The next stressful race before the big, looming, scary Grandma’s Marathon was Le Grand Du Nord 100 mile gravel bike race. I had very, very little bike mileage although my time to rack it up became very accessible after running training fell off. I squandered my chance to log a solid build-up to the Memorial Day weekend event. Plus, getting my bike tuned to perfection was a time-consuming struggle to the very last minute. However, the miles that I was able to spend on my bike, the race itself and the really solid outcome only further bolstered my confidence that I could actually put together an acceptable Grandma’s. So, as race week got closer I was able to justify a 3-hour goal time. That was my brother’s long time goal as well, especially after his breakthrough TC Marathon race. I felt that a PR was completely out of the cards for me (although I had hope into April), but that a 3-hour race was probably feasible. But ALSO that the goal would be a serious challenge and a serious accomplishment. Since running 2:48 at Grandma’s in 2015, I hadn’t achieved the 3-hour threshold in 4 subsequent attempts. To get there, I couldn’t have a bad race with bad decisions made. I had to be on mentally, physically and emotionally.
Even at a Grandma’s race expo booth where I saw my pal Kyle Sather stationed, who was pacing the 3:40 group, my confidence was shaky. He handed me a 3:00 pacing wristband with 26 times listed. The first time, denoting the first mile split of 6:52, put things into perspective. Holy crap, 26 miles in a row in the 6’s. I didn’t really, truly believe it was possible but decided that going out with the 3:00 group led by Duluth running legend-in-the-making David Hyopponen would be a viable strategy.
Race morning was pristine. Chilly, light winds, sunshine and thousands of smiling, nervous, excited runners ready to give the pain cave a shot. Andrew, myself and my childhood friend Matt (who was set to try his first marathon) rode to UMD then a bus to the start line and waited around. Eventually I situated myself within clear eyeshot of David and his pace group sign. One side read “3:00” and the other read “6:52”. Oof. F-16 jets flew overhead in bright blue skies. I started the race right next to Andrew. With a blaring horn denoting the race start, we patiently waited for the couple hundred elite runners ahead to clear the line. Then, slowly, the crowd lurched forward until we could run across and start on our way from Two Harbors to Duluth.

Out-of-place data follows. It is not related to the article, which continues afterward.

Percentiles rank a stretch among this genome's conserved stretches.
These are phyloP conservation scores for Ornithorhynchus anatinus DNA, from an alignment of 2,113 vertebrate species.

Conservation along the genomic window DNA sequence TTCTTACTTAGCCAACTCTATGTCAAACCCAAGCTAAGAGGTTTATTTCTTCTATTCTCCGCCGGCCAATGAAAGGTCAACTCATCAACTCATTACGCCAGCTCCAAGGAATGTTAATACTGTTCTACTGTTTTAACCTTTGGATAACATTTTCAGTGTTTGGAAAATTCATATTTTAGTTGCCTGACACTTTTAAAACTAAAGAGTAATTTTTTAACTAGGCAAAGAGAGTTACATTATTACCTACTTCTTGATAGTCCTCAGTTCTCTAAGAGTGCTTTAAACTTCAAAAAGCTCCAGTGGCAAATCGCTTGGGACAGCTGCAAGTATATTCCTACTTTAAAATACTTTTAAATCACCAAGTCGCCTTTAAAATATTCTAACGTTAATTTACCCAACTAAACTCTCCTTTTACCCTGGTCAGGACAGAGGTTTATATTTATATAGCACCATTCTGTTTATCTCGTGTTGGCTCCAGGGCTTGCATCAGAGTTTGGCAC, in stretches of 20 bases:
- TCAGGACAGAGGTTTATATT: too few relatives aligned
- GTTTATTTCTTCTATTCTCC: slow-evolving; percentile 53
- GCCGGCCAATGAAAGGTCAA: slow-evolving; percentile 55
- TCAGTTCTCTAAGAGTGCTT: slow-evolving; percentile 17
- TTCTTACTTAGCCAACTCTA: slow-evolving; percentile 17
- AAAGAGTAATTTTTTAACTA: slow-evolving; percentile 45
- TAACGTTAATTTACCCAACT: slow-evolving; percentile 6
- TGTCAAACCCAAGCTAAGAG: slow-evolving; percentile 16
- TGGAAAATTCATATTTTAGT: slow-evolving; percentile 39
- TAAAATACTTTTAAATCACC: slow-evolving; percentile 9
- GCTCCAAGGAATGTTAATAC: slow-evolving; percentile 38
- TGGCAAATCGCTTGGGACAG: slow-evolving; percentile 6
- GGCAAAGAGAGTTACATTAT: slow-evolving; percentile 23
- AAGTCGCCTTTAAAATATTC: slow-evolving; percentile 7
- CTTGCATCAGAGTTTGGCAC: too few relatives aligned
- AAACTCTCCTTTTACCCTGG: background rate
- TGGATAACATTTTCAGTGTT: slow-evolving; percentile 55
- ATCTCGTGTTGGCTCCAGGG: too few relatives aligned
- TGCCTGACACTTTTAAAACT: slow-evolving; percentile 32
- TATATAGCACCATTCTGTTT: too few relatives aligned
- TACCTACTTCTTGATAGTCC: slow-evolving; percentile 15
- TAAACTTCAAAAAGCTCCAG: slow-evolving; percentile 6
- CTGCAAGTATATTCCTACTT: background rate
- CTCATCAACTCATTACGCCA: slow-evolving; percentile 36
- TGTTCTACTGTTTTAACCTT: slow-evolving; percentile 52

I felt smooth running right out of the gate. Phew. I didn’t do any type of warm-up at all. I had one gel in my hand, ready to eat at 45 minutes, and two more in my shorts for precise 45-minute intervals of 1:30 and 2:15. My shorts were bouncing and I didn’t like it, so immediately struggled to fish one out of my pocket for my other hand. It got caught in the micro pocket. Ugh, not the way to start the race! Don’t drop this whatever you do, I told myself. The stampede of people would make retrieval impossible. I heard then saw a person behind to my left get tripped or trip or otherwise fall flat on their front. Yikes. It was a hectic start with people all around me across the entire road on all sides all within a forearm’s reach. Thousands of us! But, the miles clicked off in the gentle morning light just like that. We did 6:46, 6:41, 6:43, and I was a little surprised to be right with David and his 3-hour group after a few speedy miles. We were moving! Andrew was right beside me for the first hour, although I tried to run my own race and my own feel within reason. My training partner Kyle was out front, completely out of sight from the start, and I wanted to keep Dave in sight. He’d know how to pace me to 3. Then, why are we going sub-6:50 pace mile after mile?? In Knife River, there were people packed in the roads. I saw a kid’s hand stick out so loudly from the crowd and had to high-five it. I ran right past with my hand flexed wide and smacked the kid’s hand. Ow! I could feel that one! Sorry kid!
I recalled Grandma’s Marathon 2019 where I split from Sather and Ian at mile 7 or so, under the railroad bridge just past Knife River. I kind of had to pee again at this spot… But I didn’t peel off. I can hold it, I told myself. Through 10 miles, I was trying really, really hard to not pay attention to the pace group, or Andrew, or my watch, but to first focus on feel. I wanted to ensure at all costs, including but not limited to walking, that I was feeling comfortable. I felt like I knew what that really truly felt like… that I could sense with accuracy if I was pushing just a little to hard and breathing too heavily, or if my consistent 6:48 pace was actually smooth and sustainable. It seemed easy… enough. I tried to use hard data with my watch’s heart rate reading to confirm that, and felt like in the green Zone 3 was good. Zone 4 was acceptable. I tried to focus on my form and being calm.